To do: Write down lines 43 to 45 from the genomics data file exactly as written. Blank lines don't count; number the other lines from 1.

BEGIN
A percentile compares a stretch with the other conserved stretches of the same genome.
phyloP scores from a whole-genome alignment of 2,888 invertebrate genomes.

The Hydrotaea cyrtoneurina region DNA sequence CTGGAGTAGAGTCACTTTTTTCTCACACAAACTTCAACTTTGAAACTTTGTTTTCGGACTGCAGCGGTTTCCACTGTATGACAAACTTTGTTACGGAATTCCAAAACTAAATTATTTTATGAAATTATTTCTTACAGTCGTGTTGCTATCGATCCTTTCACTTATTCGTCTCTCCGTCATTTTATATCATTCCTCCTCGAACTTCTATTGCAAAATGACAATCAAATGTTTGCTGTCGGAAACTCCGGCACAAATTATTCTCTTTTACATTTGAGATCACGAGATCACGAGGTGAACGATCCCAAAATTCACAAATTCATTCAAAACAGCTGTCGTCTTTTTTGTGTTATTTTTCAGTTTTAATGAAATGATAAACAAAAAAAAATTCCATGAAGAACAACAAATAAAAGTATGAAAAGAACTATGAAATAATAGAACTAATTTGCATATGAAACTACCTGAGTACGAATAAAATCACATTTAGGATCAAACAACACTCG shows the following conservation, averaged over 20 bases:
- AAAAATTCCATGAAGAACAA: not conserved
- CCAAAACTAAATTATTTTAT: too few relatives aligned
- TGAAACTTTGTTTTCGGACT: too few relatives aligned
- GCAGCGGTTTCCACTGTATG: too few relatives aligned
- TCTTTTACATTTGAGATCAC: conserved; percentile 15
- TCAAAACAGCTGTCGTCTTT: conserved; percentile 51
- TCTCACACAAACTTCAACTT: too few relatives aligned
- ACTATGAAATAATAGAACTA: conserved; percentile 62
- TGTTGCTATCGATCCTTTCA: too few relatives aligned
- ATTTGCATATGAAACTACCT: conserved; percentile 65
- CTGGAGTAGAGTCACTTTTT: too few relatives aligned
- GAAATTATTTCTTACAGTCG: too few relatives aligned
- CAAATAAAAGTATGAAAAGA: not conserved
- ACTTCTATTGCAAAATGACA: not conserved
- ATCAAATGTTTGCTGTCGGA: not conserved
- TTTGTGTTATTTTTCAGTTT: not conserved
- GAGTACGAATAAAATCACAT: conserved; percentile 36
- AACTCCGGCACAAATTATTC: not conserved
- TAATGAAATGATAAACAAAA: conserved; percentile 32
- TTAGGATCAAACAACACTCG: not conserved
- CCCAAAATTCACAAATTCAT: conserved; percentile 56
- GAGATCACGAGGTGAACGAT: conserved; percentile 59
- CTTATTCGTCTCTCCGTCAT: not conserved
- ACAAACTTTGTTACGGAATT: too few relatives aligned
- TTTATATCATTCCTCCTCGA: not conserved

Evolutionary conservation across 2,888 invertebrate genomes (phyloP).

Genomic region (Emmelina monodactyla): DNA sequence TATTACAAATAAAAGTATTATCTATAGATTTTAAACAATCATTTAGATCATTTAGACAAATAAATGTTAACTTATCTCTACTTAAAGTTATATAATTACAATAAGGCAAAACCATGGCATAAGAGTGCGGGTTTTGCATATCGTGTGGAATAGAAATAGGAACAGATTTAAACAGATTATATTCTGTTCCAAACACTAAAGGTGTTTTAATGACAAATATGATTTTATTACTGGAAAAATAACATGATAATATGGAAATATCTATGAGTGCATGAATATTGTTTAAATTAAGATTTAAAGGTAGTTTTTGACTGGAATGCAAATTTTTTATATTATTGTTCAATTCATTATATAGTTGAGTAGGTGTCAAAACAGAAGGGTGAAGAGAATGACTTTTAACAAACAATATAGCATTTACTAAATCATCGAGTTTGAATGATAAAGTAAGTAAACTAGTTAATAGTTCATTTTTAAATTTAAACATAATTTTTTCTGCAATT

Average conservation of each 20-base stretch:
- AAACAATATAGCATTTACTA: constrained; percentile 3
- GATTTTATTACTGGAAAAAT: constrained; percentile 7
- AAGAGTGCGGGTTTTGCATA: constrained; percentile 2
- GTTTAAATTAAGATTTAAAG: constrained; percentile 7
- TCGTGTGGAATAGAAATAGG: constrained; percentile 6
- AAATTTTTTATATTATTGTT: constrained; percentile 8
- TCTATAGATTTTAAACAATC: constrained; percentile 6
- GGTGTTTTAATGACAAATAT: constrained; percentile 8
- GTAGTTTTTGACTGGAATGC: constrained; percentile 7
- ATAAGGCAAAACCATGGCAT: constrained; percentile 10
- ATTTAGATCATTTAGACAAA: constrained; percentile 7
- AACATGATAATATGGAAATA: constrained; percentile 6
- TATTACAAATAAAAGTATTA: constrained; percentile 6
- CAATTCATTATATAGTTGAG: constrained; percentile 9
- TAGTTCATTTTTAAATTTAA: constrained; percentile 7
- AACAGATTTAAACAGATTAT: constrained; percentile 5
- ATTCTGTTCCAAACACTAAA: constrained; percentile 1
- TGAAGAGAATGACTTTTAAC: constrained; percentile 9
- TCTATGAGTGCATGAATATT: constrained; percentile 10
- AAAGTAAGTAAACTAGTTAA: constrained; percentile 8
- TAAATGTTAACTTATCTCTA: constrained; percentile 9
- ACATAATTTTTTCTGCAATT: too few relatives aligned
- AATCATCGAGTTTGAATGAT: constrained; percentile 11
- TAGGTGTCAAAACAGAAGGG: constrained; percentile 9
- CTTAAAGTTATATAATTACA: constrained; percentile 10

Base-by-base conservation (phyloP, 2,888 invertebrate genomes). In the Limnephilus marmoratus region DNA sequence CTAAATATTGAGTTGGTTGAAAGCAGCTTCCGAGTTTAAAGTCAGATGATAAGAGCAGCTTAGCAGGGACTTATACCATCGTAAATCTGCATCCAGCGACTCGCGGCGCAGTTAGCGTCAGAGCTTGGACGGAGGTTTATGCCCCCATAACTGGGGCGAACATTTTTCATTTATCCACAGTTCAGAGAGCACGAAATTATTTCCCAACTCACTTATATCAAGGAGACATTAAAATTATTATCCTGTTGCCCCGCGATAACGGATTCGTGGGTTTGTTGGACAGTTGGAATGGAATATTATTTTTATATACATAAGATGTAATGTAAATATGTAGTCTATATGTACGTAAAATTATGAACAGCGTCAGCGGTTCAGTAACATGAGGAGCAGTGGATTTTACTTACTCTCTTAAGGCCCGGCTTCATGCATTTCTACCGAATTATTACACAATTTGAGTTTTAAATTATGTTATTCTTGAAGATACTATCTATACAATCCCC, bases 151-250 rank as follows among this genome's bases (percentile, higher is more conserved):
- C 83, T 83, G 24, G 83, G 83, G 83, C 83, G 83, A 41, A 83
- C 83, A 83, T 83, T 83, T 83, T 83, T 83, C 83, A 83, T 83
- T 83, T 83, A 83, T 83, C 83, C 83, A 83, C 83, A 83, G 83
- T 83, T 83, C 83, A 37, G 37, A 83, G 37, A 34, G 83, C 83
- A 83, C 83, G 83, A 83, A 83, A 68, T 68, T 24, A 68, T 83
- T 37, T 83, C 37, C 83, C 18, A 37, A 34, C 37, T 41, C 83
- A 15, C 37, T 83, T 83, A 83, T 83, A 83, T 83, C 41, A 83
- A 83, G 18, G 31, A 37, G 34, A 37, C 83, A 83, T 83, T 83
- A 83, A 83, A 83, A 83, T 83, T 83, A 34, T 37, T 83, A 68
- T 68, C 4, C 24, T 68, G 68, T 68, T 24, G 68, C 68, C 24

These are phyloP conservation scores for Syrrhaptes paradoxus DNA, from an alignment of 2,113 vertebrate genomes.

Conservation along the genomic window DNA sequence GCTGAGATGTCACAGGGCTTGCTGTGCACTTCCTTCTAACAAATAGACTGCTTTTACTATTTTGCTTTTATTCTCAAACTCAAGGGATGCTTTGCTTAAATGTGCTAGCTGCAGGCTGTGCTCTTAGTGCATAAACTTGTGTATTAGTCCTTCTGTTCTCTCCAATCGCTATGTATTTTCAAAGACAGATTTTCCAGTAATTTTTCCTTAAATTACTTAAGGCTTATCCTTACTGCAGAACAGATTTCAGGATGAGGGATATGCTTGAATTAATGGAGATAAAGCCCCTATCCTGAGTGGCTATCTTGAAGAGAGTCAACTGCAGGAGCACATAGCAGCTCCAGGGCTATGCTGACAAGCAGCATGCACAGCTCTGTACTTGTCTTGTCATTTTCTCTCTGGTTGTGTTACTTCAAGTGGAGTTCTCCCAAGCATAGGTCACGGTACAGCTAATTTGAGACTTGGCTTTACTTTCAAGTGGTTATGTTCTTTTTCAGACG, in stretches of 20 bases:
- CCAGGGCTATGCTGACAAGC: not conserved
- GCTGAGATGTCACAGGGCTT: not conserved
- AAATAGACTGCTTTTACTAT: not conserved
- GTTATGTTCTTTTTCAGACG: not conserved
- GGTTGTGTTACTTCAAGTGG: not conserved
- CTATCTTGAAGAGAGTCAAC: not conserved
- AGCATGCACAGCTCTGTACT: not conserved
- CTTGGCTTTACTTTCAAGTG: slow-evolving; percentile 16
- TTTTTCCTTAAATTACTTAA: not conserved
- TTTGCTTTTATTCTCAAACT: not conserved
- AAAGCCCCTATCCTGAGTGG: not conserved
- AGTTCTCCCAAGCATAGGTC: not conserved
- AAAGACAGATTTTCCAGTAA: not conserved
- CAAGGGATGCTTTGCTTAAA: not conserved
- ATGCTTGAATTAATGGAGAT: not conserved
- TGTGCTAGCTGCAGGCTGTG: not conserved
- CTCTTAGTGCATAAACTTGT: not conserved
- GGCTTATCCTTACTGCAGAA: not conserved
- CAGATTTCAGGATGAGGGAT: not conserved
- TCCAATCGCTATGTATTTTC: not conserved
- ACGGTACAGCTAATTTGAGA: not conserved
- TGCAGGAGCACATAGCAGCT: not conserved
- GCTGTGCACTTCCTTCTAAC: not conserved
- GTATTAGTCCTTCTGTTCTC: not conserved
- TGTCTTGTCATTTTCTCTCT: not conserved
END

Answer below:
- AACATGATAATATGGAAATA: constrained; percentile 6
- TATTACAAATAAAAGTATTA: constrained; percentile 6
- CAATTCATTATATAGTTGAG: constrained; percentile 9